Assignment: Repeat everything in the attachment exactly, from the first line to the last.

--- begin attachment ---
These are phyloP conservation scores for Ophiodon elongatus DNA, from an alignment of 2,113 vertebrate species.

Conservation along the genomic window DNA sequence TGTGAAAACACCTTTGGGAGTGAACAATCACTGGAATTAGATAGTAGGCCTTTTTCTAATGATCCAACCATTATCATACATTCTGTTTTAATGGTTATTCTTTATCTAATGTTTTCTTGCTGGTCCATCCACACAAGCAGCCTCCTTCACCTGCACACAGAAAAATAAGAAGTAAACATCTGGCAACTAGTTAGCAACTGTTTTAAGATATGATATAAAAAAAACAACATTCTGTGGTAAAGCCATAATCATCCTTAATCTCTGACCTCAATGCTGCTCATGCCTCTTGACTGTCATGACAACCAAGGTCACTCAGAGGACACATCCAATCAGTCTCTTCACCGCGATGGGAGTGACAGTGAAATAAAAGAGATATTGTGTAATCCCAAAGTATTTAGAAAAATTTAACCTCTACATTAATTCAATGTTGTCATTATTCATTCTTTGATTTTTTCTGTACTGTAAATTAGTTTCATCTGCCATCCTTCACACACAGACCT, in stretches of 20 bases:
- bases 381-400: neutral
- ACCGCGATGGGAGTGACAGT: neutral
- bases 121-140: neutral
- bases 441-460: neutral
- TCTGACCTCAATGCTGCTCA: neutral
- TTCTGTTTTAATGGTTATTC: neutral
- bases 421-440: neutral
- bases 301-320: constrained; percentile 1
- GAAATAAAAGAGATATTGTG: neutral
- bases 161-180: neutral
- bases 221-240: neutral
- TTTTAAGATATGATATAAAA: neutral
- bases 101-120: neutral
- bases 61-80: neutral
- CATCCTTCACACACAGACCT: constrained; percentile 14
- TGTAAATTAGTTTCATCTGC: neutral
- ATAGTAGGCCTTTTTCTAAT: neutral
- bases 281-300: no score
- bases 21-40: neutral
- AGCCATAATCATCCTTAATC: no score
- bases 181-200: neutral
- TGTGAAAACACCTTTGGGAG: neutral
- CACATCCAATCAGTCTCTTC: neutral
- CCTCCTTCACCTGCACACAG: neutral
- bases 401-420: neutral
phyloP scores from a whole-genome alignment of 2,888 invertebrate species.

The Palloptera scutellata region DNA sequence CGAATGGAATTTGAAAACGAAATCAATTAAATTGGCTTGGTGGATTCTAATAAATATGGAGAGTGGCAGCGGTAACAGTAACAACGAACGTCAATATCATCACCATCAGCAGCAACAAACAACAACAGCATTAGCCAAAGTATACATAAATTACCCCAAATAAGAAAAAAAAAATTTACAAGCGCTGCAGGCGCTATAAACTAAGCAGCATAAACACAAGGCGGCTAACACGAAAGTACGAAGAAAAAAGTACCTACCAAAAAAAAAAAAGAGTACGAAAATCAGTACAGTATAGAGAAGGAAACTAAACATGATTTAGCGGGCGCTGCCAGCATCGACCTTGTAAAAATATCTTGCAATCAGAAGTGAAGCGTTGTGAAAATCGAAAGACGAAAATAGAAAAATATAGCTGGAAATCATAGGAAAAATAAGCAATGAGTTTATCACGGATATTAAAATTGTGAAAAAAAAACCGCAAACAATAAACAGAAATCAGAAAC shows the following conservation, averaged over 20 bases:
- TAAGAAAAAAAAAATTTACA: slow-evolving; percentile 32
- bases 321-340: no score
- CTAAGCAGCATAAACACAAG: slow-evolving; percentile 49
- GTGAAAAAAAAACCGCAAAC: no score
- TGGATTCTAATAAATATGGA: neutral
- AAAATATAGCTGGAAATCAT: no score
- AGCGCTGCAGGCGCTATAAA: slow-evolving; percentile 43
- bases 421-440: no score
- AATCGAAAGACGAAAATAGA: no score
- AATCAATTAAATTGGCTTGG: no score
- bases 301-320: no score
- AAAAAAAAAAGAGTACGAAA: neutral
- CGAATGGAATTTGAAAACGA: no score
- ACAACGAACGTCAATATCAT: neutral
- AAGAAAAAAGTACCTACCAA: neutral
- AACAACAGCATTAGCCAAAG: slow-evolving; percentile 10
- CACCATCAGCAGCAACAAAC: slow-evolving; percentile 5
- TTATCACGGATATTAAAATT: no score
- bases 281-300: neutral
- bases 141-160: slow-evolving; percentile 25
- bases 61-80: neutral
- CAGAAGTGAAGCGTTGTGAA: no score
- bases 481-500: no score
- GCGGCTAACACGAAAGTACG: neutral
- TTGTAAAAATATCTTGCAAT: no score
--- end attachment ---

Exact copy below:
These are phyloP conservation scores for Ophiodon elongatus DNA, from an alignment of 2,113 vertebrate species.

Conservation along the genomic window DNA sequence TGTGAAAACACCTTTGGGAGTGAACAATCACTGGAATTAGATAGTAGGCCTTTTTCTAATGATCCAACCATTATCATACATTCTGTTTTAATGGTTATTCTTTATCTAATGTTTTCTTGCTGGTCCATCCACACAAGCAGCCTCCTTCACCTGCACACAGAAAAATAAGAAGTAAACATCTGGCAACTAGTTAGCAACTGTTTTAAGATATGATATAAAAAAAACAACATTCTGTGGTAAAGCCATAATCATCCTTAATCTCTGACCTCAATGCTGCTCATGCCTCTTGACTGTCATGACAACCAAGGTCACTCAGAGGACACATCCAATCAGTCTCTTCACCGCGATGGGAGTGACAGTGAAATAAAAGAGATATTGTGTAATCCCAAAGTATTTAGAAAAATTTAACCTCTACATTAATTCAATGTTGTCATTATTCATTCTTTGATTTTTTCTGTACTGTAAATTAGTTTCATCTGCCATCCTTCACACACAGACCT, in stretches of 20 bases:
- bases 381-400: neutral
- ACCGCGATGGGAGTGACAGT: neutral
- bases 121-140: neutral
- bases 441-460: neutral
- TCTGACCTCAATGCTGCTCA: neutral
- TTCTGTTTTAATGGTTATTC: neutral
- bases 421-440: neutral
- bases 301-320: constrained; percentile 1
- GAAATAAAAGAGATATTGTG: neutral
- bases 161-180: neutral
- bases 221-240: neutral
- TTTTAAGATATGATATAAAA: neutral
- bases 101-120: neutral
- bases 61-80: neutral
- CATCCTTCACACACAGACCT: constrained; percentile 14
- TGTAAATTAGTTTCATCTGC: neutral
- ATAGTAGGCCTTTTTCTAAT: neutral
- bases 281-300: no score
- bases 21-40: neutral
- AGCCATAATCATCCTTAATC: no score
- bases 181-200: neutral
- TGTGAAAACACCTTTGGGAG: neutral
- CACATCCAATCAGTCTCTTC: neutral
- CCTCCTTCACCTGCACACAG: neutral
- bases 401-420: neutral
phyloP scores from a whole-genome alignment of 2,888 invertebrate species.

The Palloptera scutellata region DNA sequence CGAATGGAATTTGAAAACGAAATCAATTAAATTGGCTTGGTGGATTCTAATAAATATGGAGAGTGGCAGCGGTAACAGTAACAACGAACGTCAATATCATCACCATCAGCAGCAACAAACAACAACAGCATTAGCCAAAGTATACATAAATTACCCCAAATAAGAAAAAAAAAATTTACAAGCGCTGCAGGCGCTATAAACTAAGCAGCATAAACACAAGGCGGCTAACACGAAAGTACGAAGAAAAAAGTACCTACCAAAAAAAAAAAAGAGTACGAAAATCAGTACAGTATAGAGAAGGAAACTAAACATGATTTAGCGGGCGCTGCCAGCATCGACCTTGTAAAAATATCTTGCAATCAGAAGTGAAGCGTTGTGAAAATCGAAAGACGAAAATAGAAAAATATAGCTGGAAATCATAGGAAAAATAAGCAATGAGTTTATCACGGATATTAAAATTGTGAAAAAAAAACCGCAAACAATAAACAGAAATCAGAAAC shows the following conservation, averaged over 20 bases:
- TAAGAAAAAAAAAATTTACA: slow-evolving; percentile 32
- bases 321-340: no score
- CTAAGCAGCATAAACACAAG: slow-evolving; percentile 49
- GTGAAAAAAAAACCGCAAAC: no score
- TGGATTCTAATAAATATGGA: neutral
- AAAATATAGCTGGAAATCAT: no score
- AGCGCTGCAGGCGCTATAAA: slow-evolving; percentile 43
- bases 421-440: no score
- AATCGAAAGACGAAAATAGA: no score
- AATCAATTAAATTGGCTTGG: no score
- bases 301-320: no score
- AAAAAAAAAAGAGTACGAAA: neutral
- CGAATGGAATTTGAAAACGA: no score
- ACAACGAACGTCAATATCAT: neutral
- AAGAAAAAAGTACCTACCAA: neutral
- AACAACAGCATTAGCCAAAG: slow-evolving; percentile 10
- CACCATCAGCAGCAACAAAC: slow-evolving; percentile 5
- TTATCACGGATATTAAAATT: no score
- bases 281-300: neutral
- bases 141-160: slow-evolving; percentile 25
- bases 61-80: neutral
- CAGAAGTGAAGCGTTGTGAA: no score
- bases 481-500: no score
- GCGGCTAACACGAAAGTACG: neutral
- TTGTAAAAATATCTTGCAAT: no score